The Cardno ChemRisk View
There has been research showing the presence of lead (Pb) and cadmium (Cd) in chocolate since 2001, although no evidence of harm from its consumption has been reported. For example, As You Sow, a consumer health protection organization, recently performed laboratory testing to measure levels of Pb and Cd on 50 different chocolate products available at retailers across California. The organization reported that 35 of the 50 chocolate products contained measurable levels of Pb and/or Cd. However, one should note that the presence of these metals in a food product alone is not sufficient to evaluate potential risks to consumers. The scientists at Cardno-ChemRisk presented work entitled “An exposure and health risk assessment of lead (Pb) in chocolate” at the annual Society of Toxicology meeting in New Orleans last week. To assess whether the ingestion of Pb-containing chocolate could pose a health risk to adults and children, our scientists used the EPA’s Adult Lead Methodology (ALM) and Integrated Exposure Uptake Biokinetic (IEUBK) models to predict the blood Pb levels (BLLs) of adults and children (aged 1-7) ingesting various amount of chocolate on a daily basis for 1 year. The results of this analysis demonstrated that in all cases, background Pb exposure was the primary contributor to estimated BLLs in children and adults, and Pb exposure from chocolate did not significantly increase estimated BLLs. Our findings indicate that simply reporting the Pb content of a chocolate product is not sufficient to evaluate health risk; the health risks of Pb in chocolate should be evaluated in the context of estimated background exposures using predictive blood Pb models. The SOT abstract of “An exposure and health risk assessment of lead (Pb) in chocolate” can be found here, along with the other abstracts that our staff presented. For further information, please contact Matt Abramson....
With the release of OSHA's Final Rule for Occupational Exposure to Respirable Crystalline Silica on March 25, 2016, the U.S. will likely reach a new era in silica regulation. Crystalline silica is the most well-studied and one of the oldest known causes of occupational lung disease, although thus far it has only been regulated on the national level by OSHA permissible exposure limits (PELs). However, efforts to release a comprehensive rule for the mineral have been underway for some time, with efforts toward a recommended standard headed by the National Institute for Occupational Safety and Health (NIOSH) in the 1970s, and an in-earnest effort by OSHA to promulgate a standard in the early 2000s.
This new regulation will impact a broad cross-section of American industry, and, notably, construction, foundries, and fracking. The hallmark imperative of this regulation is a PEL of 50 µg/m3, which cuts the previous PEL in half. In addition, there is an action level of 25 µg/m3 that will trigger additional requirements serving to prevent employees from developing a disease. The regulation also contains requirements for exposure assessment, controls including respiratory protection, medical surveillance, hazard communication, and a written silica control plan, among others. Notably, abrasive blasting with sand is still allowed in the U.S. despite that it can result in the highest silica exposures if workers are not properly protected, and that there are alternatives to sand. Appropriately, the new regulation contains a clause with regard to controlling exposures from sand abrasive blasting.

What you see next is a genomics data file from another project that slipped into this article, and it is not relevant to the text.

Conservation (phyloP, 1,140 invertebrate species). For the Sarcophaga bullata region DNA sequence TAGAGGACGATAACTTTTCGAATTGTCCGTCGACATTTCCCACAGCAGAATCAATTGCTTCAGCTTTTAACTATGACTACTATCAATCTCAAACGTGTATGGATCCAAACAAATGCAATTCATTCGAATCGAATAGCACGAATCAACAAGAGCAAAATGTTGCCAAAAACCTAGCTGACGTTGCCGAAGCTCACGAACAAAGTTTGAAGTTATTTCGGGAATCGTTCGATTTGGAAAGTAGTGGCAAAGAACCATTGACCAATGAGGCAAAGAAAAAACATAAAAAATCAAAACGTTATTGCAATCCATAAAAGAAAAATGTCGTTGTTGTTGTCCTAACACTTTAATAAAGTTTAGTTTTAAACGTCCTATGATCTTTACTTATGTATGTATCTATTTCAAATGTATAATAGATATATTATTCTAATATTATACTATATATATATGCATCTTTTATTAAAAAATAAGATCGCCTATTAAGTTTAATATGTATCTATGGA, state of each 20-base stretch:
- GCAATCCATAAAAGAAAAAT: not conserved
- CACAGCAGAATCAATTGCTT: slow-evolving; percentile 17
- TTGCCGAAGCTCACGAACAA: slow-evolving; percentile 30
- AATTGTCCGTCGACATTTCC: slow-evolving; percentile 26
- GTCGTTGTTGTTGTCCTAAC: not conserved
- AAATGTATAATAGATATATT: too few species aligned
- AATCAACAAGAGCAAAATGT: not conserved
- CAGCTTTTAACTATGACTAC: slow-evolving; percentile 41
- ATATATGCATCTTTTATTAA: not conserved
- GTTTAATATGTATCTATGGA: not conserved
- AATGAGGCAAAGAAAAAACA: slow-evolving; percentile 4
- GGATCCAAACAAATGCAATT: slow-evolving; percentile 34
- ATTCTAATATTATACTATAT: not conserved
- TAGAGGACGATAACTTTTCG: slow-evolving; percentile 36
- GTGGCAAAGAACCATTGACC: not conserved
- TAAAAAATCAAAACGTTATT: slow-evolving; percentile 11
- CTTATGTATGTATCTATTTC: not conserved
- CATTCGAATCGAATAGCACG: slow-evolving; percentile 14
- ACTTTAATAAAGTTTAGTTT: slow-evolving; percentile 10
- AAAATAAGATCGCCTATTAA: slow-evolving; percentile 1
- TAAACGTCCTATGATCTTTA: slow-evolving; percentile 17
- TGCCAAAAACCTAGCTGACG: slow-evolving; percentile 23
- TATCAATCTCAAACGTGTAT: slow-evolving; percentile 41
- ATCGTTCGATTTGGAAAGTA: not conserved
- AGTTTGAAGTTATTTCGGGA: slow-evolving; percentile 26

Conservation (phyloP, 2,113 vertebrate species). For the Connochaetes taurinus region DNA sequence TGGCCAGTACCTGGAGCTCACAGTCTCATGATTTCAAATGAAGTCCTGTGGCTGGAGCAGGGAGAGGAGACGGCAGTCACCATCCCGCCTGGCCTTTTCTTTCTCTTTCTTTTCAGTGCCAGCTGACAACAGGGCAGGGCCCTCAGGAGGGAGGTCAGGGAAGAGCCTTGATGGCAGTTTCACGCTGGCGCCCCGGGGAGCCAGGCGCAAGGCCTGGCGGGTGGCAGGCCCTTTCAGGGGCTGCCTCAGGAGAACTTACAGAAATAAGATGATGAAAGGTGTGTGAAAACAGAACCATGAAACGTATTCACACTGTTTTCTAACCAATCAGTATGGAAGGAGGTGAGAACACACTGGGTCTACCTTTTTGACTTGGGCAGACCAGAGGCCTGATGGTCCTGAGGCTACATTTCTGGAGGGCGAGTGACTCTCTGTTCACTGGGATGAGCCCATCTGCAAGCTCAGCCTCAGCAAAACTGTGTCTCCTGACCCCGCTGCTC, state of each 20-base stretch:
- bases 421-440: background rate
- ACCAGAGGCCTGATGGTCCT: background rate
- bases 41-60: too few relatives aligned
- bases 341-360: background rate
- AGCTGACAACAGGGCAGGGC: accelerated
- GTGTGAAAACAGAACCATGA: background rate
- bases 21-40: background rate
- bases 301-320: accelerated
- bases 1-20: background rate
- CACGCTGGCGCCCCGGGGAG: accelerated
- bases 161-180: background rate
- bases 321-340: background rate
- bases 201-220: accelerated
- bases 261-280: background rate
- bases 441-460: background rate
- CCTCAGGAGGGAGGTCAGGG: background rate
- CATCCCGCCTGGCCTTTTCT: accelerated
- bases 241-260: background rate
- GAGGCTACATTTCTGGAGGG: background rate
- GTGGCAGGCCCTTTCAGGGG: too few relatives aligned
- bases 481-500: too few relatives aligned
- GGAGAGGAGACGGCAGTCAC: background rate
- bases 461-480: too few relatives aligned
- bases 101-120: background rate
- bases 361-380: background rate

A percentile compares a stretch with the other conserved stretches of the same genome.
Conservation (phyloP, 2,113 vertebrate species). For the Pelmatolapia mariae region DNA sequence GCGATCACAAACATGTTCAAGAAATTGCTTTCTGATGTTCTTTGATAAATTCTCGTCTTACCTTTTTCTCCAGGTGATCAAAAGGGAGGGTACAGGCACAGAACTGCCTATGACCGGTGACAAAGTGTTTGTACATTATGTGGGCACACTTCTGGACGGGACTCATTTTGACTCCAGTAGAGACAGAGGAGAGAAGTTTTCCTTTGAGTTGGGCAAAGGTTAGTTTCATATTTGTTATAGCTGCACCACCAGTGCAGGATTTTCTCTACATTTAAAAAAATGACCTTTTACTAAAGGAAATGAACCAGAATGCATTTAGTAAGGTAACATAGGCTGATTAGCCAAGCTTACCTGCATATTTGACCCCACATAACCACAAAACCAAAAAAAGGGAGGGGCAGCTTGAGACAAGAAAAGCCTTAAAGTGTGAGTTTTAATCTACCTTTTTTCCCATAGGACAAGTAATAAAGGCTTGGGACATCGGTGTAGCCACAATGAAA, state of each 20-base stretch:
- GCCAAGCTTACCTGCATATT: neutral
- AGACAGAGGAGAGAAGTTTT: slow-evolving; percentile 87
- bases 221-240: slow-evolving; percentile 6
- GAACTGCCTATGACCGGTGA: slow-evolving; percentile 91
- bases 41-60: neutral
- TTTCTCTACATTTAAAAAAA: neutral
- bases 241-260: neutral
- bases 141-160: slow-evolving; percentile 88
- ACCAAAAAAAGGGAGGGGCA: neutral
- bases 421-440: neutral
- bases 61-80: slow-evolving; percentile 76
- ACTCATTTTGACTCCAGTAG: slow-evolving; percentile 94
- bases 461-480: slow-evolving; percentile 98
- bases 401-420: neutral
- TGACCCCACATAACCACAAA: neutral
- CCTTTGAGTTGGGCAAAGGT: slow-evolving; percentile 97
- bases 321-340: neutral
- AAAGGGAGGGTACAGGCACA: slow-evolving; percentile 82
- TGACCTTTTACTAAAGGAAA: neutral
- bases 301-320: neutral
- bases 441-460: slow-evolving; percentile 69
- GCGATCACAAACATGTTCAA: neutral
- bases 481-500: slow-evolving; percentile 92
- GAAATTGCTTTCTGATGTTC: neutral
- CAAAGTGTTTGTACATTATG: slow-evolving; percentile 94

Many in the public health community have long seen the necessity of passing a standard that comprehensively regulates crystalline silica exposure. OSHA has estimated that the expected exposure reduction resulting from the regulation will prevent silicosis in over 900 workers annuallyand save over 600 lives annually. The Agency estimates that the annual cost to industry will be $1.03 billion, but with annual benefits to industry of over $8 billion (see Table I-1 of the Final Rule). Certain industry representatives and congressional representatives have expressed an intent to block and oppose the regulation in courts. Nevertheless, this occupational health standard, which has been a top priority both for the current OSHA administration headed by David Michaels and past OSHA administrators, is an important step toward protecting the health of U.S. workers.
For more information, please contact William Cyrs, Matthew Le, or Thomas Slavin
In particular, we are pleased to announce that Bethany Winans, Ph.D., received the Best Paper of the Year. Her paper, titled "Linking the aryl hydrocarbon receptor with altered DNA methylation patterns and developmentally induced aberrant antiviral CD8+ T cell responses," was nominated by a researcher at Michigan State University and was selected from among four other nominated papers. The SOT cited its outstanding contribution to understanding the impact that early life exposure to pollutants has on the developing immune system.
Our staff fully enjoyed the conference, as well as the great ambiance of the city. We extend our congratulations to all of the presenters at the conference. We would like to thank the SOT organizers for hosting us. We would also like to thank everyone who took time to visit our posters and presentations. If you have any further questions, please see our presenter Q&A series, Parts I, II, III, IV and V, or reach out to the authors directly. Their contact information can be found in the professionals section of our website.
For our final featured presenter in our SOT spotlight series, Christina Trusty shares thoughts on her recent poster presentation below....
Please read below for more information from Evan Beckett on his recent presentation, as we continue to spotlight our SOT 2016 presenters....